Here we describe a highly atypical case of primary plasmacytoma with extensive lymph node involvement. This case demonstrates the most diffuse and widely distributed instance of primary plasmacytoma yet described, with enlarged hypermetabolic lymph nodes evident throughout the neck, chest, abdomen, and pelvis. In fact, the dramatic lymphadenopathy at presentation initially prompted suspicion for lymphoma, and the eventual diagnosis of a plasma cell neoplasm was quite a surprise. Due to its remarkable dissemination this case could not be treated with the usual local modalities (namely radiation therapy) employed in the overwhelming majority of patients with primary plasmacytoma. As such, systemic therapy had to be employed. As data for systemic treatment of primary plasmacytoma is minimal, we borrowed heavily from myeloma treatment paradigms. In fact, this is the first reported case describing the use of modern-style myeloma therapy for the treatment of diffuse primary plasmacytoma. The success of such therapy in this case demonstrates that diffuse primary plasmacytomas not amenable to local therapies may be treated safely and effectively with drugs commonly employed in MM, such as proteasome inhibitors and immunomodulatory agents.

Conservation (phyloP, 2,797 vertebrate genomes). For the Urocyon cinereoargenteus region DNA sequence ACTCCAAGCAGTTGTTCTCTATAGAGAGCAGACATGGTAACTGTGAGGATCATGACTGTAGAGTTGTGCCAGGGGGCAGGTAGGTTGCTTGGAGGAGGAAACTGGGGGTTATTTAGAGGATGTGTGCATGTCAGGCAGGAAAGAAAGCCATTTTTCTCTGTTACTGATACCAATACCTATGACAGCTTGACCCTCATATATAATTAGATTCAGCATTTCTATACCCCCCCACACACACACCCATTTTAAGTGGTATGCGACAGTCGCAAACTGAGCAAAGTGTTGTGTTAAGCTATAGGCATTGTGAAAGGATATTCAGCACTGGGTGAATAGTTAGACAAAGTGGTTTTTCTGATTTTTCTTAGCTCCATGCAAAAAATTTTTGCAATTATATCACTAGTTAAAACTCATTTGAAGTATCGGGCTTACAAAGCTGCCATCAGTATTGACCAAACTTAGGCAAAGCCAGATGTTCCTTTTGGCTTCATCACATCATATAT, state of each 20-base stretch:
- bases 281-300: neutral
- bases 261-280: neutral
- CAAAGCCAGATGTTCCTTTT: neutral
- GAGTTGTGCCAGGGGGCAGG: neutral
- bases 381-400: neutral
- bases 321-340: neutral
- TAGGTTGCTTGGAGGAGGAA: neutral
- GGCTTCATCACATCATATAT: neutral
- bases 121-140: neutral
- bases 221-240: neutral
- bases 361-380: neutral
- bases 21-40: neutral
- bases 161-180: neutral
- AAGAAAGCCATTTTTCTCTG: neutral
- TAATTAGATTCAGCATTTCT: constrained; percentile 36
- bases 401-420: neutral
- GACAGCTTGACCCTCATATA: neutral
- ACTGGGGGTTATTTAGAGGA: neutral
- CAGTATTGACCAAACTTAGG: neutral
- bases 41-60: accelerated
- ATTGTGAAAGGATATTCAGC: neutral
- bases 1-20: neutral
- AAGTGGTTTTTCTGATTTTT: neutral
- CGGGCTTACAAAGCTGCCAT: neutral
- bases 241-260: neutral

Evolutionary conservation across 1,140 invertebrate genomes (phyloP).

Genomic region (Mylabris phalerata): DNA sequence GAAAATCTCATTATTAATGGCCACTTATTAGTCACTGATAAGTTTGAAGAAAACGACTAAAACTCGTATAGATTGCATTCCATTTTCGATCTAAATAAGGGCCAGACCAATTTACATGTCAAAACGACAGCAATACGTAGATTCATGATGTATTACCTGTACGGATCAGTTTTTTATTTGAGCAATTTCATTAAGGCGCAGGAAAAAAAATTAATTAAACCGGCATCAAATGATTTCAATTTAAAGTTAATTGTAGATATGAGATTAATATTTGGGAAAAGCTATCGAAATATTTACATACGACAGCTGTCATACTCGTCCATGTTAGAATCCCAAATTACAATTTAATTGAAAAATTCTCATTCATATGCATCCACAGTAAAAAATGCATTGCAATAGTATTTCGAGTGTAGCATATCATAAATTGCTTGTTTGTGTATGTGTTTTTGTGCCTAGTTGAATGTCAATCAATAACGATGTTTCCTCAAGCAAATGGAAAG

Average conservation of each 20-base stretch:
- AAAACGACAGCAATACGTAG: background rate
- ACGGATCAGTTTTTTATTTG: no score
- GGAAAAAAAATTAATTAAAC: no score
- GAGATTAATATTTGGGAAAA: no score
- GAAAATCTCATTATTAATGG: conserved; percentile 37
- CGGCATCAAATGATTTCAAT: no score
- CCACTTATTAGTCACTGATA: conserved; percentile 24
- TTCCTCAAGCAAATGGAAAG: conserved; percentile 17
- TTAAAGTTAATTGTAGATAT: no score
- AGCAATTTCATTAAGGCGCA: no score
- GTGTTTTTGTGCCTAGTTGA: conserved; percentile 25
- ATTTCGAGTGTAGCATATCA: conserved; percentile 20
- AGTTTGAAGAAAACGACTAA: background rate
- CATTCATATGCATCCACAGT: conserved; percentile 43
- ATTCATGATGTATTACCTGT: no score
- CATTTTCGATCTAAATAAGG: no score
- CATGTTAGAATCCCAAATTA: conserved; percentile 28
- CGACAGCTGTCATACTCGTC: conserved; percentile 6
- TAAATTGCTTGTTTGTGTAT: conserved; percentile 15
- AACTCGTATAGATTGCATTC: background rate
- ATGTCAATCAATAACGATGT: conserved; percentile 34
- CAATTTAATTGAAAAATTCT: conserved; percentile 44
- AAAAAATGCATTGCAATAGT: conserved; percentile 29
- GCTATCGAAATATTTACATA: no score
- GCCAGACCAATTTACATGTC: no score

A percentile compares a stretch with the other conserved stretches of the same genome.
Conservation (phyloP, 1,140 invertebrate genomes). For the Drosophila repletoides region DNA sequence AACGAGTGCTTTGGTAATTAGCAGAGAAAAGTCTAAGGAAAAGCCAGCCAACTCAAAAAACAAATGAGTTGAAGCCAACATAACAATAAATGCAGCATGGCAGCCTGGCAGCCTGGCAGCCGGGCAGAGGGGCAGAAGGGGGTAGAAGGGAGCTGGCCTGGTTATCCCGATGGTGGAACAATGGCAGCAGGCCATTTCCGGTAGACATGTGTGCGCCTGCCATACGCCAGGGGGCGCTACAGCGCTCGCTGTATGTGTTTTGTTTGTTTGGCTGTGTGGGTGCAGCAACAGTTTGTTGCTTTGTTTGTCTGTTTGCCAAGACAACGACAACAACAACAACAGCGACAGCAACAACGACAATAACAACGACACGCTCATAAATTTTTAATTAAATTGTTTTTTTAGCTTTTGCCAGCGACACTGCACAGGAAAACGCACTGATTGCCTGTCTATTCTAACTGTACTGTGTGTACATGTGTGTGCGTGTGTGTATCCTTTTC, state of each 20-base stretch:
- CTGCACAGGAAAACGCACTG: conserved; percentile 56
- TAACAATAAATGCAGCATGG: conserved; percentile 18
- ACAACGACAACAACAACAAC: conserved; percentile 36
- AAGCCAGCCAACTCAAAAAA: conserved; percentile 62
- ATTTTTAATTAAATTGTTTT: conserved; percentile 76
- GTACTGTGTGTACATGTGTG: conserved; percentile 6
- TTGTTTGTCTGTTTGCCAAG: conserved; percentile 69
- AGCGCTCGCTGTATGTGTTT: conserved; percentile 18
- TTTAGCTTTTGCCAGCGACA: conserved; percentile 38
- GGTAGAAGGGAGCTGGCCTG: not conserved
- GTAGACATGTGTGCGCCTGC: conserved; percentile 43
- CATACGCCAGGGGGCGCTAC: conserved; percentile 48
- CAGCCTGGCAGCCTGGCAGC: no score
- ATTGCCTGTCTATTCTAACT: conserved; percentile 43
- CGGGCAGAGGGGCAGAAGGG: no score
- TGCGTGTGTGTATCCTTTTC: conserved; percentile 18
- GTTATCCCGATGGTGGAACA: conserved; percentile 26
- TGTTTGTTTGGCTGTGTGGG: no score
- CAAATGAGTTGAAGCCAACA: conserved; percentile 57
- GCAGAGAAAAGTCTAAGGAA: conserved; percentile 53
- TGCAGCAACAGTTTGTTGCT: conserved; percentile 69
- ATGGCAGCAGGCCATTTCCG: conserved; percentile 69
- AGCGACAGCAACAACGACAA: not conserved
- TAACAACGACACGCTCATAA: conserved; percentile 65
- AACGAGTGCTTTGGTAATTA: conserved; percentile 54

Our patient is a 71-year-old Asian man with a history of rheumatoid arthritis (RA), type II diabetes, chronic kidney disease (CKD), and Hodgkin’s lymphoma, which was stage IV, diagnosed 6 years prior to presentation, status post six cycles of adriamycin/bleomycin/vinblastine/dacarbazine (ABVD), with sustained complete remission; he presented with progressive fatigue and malaise of 2 months’ duration. He was a former tobacco smoker with a 30 pack year history; however, he had quit smoking 20 years before presentation. He had no history of alcohol or illicit substance use. He was retired from a previous career as a farmer. He had no contributory family history. His vital signs were within normal limits with temperature of 36.3 °C (97.3 °F), blood pressure of 128/78 mmHg, and a heart rate of 70 beats per minute. An examination was most notable for new cervical lymphadenopathy. Other examination findings included finger deformities attributed to his RA and normal neurological examination. A laboratory evaluation was notable for pancytopenia with leukocyte count of 2.6 × 109/L, platelet count of 50 × 109/L, and hemoglobin of 11 mg/dL. His chemistry studies including calcium, creatinine, and liver function test were within normal limits. Positron emission tomography (PET) computed tomography (CT) demonstrated multiple enlarged hypermetabolic lymph nodes throughout his neck, chest, abdomen, and pelvis, the largest measuring 2.2 cm × 1.2 cm. This prompted concern for recurrence of Hodgkin’s lymphoma or de novo development of non-Hodgkin’s lymphoma. A tissue biopsy of an enlarged hypermetabolic left inguinal lymph node was obtained, with pathology notable for sheets of CD138+, MUM1+, MYD88-, and lambda restricted plasma cells, consistent with a plasma cell neoplasm. A bone marrow biopsy performed shortly afterward demonstrated largely unremarkable trilineage hematopoiesis without increased plasma cells, and with no monoclonal plasma cells detected. Our patient demonstrated normal renal function and electrolytes. Serum albumin, serum protein, and serum protein gap were within normal limits. His plasma and urine were negative for monoclonal protein, with normal findings on serum protein electrophoresis (SPEP), urine protein electrophoresis (UPEP), serum immunofixation, serum free light chain assay, and urine free light chain assay. Based on the above data, a diagnosis of multiple diffuse extramedullary plasmacytomas of the lymph nodes was established. On diagnosis our patient was on metformin 1000 mg daily, Januvia (sitagliptin) 100 mg daily, glipizide 5 mg daily, Nexium (esomeprazole) 40 mg daily, Vesicare (solifenacin) 5 mg daily, folic acid 1 mg daily, nebivolol 10 mg daily, and tamsulosin 0.4 mg daily.